From the Inside May/June 2013

There has been an issue that our community has been battling for years — the The lack of junior and entry level developers. One of the things that I noticed this year at the Spectrum Conference was that the age demographic of our senior developers is dropping. What this tells me is that our junior level developers are becoming our senior level developers.

The lack of junior level developers has been a hindrance to the adoption of MultiValue technologies, as well as a constant question that new CIO, CTO, and CEO bring up whenever they contemplate moving from their stable, but CTI (Command Line Interface) MultiValue system to something else.

We hear this all the time: "I can hire .NET/JAVA/etc. programmers directly out of college and they will already know how to do 'X'." I can hear you screaming at me already… it's more than just that you dummy! We all know that what these people are really stating is more than just this question, but it is an easy thing to pick at.

What businesses want most is something that helps the bottom-line, has good total cost of ownership (TCO), and is easy to train new developers on. Unless you are dealing with someone who thinks SAP is the correct solution.

As MultiValue DBAs and developers, we know that TCO of MultiValue Databases and Applications is much lower, not to mention the ease and speed to alter the business rules, processes, and data schemas. As the database providers add new features, APIs, and handle the general Buzzword compliance, what is lacking from MultiValue Databases and technologies has more to do with its advantages over our competitors instead of an IT buzzword or trend disadvantage they are trying to fill.

The question then becomes, why is it so are hard to find junior or entry level developers or DBAs? Since it takes so long to bring new developers up to speed on the business practices, new hires are expected to have some knowledge and training in the environments they are hired to work in. That takes time and money as well, so businesses expect other sources to do this for them, and in turn expect the new developers to just exist.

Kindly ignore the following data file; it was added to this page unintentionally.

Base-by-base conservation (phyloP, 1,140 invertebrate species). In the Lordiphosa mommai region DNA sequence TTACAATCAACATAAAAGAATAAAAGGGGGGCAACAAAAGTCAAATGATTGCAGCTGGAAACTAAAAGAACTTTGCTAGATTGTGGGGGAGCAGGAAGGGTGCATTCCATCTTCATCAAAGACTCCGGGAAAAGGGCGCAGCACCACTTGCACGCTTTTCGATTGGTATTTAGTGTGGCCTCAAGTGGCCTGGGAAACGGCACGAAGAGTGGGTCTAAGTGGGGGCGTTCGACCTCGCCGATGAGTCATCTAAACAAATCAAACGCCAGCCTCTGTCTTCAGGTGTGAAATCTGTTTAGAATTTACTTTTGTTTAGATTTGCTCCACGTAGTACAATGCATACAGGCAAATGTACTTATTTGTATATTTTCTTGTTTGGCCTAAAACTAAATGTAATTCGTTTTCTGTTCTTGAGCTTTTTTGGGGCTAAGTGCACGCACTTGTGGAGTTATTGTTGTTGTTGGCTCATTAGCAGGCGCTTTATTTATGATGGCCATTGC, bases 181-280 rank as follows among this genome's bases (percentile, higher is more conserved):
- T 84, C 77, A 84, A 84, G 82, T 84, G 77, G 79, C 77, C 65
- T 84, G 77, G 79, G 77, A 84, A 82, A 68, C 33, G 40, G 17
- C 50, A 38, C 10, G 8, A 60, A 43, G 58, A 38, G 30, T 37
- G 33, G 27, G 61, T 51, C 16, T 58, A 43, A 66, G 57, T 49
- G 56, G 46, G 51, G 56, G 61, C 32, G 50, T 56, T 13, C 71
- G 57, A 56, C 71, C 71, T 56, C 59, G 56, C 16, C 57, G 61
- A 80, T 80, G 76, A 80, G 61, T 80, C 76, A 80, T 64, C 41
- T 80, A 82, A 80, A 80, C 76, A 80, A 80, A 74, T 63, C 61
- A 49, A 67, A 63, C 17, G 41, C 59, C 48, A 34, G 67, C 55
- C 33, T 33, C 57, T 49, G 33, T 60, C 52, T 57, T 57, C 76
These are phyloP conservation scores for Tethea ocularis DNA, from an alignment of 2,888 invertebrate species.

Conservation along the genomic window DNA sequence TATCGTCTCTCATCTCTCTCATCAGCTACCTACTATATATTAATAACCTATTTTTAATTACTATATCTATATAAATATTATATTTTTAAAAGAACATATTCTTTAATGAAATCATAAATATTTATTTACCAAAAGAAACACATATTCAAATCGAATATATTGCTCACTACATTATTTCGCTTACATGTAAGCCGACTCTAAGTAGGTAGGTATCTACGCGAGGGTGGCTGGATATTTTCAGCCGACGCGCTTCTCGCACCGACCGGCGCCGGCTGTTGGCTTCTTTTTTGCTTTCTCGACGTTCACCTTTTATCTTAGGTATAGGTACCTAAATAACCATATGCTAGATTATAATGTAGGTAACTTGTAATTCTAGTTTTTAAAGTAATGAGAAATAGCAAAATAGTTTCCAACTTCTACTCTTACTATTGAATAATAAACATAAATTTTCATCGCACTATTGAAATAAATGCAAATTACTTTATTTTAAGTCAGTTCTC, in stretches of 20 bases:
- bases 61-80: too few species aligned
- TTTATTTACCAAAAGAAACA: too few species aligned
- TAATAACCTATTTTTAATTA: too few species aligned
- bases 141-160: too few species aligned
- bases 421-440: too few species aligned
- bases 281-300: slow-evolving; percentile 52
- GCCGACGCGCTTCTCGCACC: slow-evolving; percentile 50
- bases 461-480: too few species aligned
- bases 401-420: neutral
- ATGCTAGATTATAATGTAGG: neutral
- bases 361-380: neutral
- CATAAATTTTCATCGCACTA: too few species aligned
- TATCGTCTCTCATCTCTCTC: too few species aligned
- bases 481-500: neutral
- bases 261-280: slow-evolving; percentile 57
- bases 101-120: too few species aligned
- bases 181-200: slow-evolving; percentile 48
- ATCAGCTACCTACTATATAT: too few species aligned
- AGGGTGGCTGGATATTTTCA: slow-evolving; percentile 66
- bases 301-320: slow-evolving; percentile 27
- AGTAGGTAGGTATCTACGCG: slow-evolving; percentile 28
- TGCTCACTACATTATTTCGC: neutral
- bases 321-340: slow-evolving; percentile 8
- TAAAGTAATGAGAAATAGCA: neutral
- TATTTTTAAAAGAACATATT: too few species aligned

To address this, International Spectrum has created a training program through existing college Internship programs. What is this you ask?

International Spectrum is working with college students that already have some training in development, to bring them up to speed on MultiValue databases and philosophies. In the process of this training, we are evaluating coding, communication, and documentation standards and quality.

What does this mean for you? Well, your business will get access to junior level programmers who have worked with MultiValue tech and databases at an entry level.

What do we we need from you? Sponsorships. Just like with other companies, the time and resources needed to train new developers still exists. The advantage that International Spectrum has is that we can train multiple people at once, in the same way, and not have to worry about running your day to day business.

To find out more about this program, and how you can help support it and make it grow, the just go to the following link:

Nathan Rector

Nathan Rector, President of International Spectrum, has been in the MultiValue marketplace as a consultant, author, and presenter since 1992. As a consultant, Nathan specialized in integrating MultiValue applications with other devices and non-MultiValue data, structures, and applications into existing MultiValue databases. During that time, Nathan worked with PDA, Mobile Device, Handheld scanners, POS, and other manufacturing and distribution interfaces.

In 2006, Nathan purchased International Spectrum Magazine and Conference and has been working with the MultiValue Community to expand its reach into current technologies and markets. During this time he has been providing mentorship training to people converting Console Applications (Green Screen/Text Driven) to GUI (Graphical User Interfaces), Mobile, and Web. He has also been working with new developers to the MultiValue Marketplace to train them in how MultiValue works and acts, as well as how it differs from the traditional Relational Database Model (SQL).

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May/Jun 2013